Despicable Me 3 is the somewhat unexpected sequel in the franchise and continues the story of Gru as he adjusts to life with his new family. Unfortunately, the sequel offers little charm and falls short in terms of humour for both children and adults.
The story follows Gru (Steve Carell) who, after losing his job at the Anti-Villain League thanks to the criminal Balthazar Bratt, finds out he has a long-lost twin brother by the name of Dru (also Carell). After a family reunion, which reveals to Gru his family’s villainous past, the twins decide to team up and steal the world’s largest diamond from Bratt, in order to better Dru’s criminal expertise and regain Gru’s job. However, they have to do this without the help of the minions who revolt against Gru after becoming fed up with his failures.
In terms of its positives, the film has some great animation with all of the characters and environments looking sharper and more vibrant than in previous films. The designs for many of the new characters as well are great with Bratt’s very eighties shoulder pads and awful mullet giving the criminal a distinctive look. The voice acting is also good, with Carell, of course, being the stand out as, despite them having essentially the same voice and accent, he is able to make a good enough distinction between the criminal twins.
Other than that, though, Despicable Me 3 is a very average kids film. It doesn’t bring much new to the table in terms of character development and we’re instead given a very mediocre story that, until the final act, fails to excite. There is a lot of exposition for the first forty-five minutes or so, with a lot of forced humour that is caught somewhere in the middle of being aimed at kids and adults; so much so, in fact, that younger audiences might not understand the jokes and older viewers just won’t find them funny.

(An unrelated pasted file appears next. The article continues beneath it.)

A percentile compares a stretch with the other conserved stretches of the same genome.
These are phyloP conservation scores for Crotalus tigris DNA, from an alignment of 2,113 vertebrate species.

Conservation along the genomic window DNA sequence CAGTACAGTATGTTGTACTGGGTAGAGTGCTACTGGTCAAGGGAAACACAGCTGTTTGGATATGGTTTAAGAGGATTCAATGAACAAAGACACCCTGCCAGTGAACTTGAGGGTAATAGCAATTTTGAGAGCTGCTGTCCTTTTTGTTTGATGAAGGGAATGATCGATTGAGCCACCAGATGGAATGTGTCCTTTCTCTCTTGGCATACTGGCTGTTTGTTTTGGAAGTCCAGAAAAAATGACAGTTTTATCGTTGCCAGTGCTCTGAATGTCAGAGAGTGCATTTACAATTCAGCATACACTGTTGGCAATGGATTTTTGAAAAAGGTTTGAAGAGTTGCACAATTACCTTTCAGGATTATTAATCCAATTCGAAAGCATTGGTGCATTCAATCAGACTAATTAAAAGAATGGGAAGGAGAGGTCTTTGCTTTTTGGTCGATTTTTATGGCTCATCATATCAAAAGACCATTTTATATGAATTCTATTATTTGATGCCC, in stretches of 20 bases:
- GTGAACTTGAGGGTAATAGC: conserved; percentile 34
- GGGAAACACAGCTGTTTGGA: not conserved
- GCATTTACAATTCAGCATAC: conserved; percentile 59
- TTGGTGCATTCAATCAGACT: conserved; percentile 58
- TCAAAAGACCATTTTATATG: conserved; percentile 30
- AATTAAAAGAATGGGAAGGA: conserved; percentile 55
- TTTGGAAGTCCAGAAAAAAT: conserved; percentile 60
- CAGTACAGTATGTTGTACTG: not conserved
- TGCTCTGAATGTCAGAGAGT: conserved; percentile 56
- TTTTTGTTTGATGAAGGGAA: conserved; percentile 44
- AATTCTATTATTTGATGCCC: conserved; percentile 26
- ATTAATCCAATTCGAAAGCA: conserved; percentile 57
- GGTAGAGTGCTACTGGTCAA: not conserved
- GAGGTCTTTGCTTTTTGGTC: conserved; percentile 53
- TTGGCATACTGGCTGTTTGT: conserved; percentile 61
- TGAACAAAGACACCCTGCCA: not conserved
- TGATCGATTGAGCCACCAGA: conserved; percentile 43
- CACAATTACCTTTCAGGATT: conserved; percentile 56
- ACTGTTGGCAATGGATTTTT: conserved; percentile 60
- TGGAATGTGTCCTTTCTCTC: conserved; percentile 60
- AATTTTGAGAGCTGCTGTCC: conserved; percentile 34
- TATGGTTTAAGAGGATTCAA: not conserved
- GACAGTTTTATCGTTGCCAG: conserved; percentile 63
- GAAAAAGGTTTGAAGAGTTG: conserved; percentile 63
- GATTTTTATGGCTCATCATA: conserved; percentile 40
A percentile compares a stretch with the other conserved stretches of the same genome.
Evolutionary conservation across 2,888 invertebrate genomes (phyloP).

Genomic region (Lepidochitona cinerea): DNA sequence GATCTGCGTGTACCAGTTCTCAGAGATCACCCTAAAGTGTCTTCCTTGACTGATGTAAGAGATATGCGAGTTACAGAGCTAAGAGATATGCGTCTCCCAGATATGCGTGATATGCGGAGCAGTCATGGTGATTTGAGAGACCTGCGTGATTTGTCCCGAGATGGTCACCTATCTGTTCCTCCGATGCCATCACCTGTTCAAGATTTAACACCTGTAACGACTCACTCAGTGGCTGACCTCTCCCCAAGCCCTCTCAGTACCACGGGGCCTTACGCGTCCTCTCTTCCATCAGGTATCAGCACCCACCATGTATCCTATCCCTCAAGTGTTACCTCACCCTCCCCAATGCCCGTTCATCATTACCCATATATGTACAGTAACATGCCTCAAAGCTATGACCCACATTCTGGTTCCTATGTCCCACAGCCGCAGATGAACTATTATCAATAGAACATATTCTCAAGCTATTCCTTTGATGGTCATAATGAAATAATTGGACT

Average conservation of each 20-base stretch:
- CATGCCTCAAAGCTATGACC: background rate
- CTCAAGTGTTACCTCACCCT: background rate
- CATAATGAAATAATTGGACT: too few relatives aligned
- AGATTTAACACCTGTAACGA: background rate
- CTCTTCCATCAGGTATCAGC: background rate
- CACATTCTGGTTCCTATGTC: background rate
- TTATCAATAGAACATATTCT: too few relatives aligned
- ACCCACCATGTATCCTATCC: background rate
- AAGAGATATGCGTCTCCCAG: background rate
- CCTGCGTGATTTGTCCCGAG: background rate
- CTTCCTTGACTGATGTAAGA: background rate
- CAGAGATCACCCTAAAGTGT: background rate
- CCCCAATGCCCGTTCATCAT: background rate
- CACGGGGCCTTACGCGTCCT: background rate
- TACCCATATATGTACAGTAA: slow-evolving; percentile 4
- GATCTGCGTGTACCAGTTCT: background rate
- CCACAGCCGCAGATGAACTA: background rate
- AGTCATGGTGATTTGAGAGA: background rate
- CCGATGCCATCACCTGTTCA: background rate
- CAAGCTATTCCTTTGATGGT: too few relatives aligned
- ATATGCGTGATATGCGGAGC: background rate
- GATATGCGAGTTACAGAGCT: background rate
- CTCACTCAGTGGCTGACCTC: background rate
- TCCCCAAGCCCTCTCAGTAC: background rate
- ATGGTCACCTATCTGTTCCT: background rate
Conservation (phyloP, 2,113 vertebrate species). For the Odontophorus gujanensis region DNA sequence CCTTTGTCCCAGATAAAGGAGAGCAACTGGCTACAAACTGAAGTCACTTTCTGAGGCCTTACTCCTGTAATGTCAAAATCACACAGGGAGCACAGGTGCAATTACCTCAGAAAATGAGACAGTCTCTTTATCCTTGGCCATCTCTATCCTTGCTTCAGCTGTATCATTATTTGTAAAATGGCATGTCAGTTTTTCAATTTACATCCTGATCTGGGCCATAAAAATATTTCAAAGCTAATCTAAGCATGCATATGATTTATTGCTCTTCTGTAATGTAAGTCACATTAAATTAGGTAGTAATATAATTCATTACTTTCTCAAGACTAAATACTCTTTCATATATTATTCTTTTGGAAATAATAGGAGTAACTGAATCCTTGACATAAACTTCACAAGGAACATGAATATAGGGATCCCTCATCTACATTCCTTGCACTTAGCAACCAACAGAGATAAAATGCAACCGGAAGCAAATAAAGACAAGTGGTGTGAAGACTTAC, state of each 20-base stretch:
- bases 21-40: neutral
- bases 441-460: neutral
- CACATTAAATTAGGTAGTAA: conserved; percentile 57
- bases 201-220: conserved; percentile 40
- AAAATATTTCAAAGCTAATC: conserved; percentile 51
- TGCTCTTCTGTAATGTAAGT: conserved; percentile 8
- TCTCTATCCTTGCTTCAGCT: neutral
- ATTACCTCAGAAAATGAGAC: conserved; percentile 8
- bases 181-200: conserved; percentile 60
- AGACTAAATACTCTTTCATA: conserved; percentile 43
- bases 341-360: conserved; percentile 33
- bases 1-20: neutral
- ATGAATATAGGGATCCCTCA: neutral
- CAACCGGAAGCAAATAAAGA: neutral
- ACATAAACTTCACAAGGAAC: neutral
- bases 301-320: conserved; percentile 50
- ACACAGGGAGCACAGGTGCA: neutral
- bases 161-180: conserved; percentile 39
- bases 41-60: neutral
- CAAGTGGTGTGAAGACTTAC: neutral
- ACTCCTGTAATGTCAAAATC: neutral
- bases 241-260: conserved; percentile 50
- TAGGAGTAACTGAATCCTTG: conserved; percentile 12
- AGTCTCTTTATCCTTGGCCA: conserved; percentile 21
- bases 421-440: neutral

This weak humour also plays its way into the film’s structure. The general layout of the film consists of a couple of relevant story scenes, with Gru or Lucy (Kirsten Wigg), followed by a completely out of place minions sequence which, despite being inconsequential to the plot, remains in the film purely to prop up the otherwise very slow first two acts. The minions are made to feel like a selling point more than ever in this movie and its shame that their usual strong involvement is sacrificed for a series of weak solo scenes.
The film also struggles to go as deep into its themes as its predecessors. There are a couple of subplots that, had they been explored, could have given the film more of a meaning. For example, Lucy tries throughout the movie to connect with her new daughters but instead of showing her struggle with motherhood, the film instead plays her inexperience off as a source of humour, which unfortunately doesn’t work. The same can be said for Gru and Dru’s relationship with their parents. It is mentioned more than once in the film that the brothers were a “disappointment” to those that raised them, but again this theme is used as a joke rather than as a chance for some character development.
Despicable Me 3 is an unnecessary sequel that does very little to add to the franchise. It’s a fine watch for kids as the animation looks great and the on-screen action does pick up towards the final act, but overall it won’t live long in the memory.
Verdict: A disappointing sequel that, whilst looking great, offers very little to audiences both young and old.
5 out of 10 cigars
Despicable Me 3, directed by Kyle Balda, Pierre Coffin and Eric Guillon, is distributed in the UK by Universal, Certificate U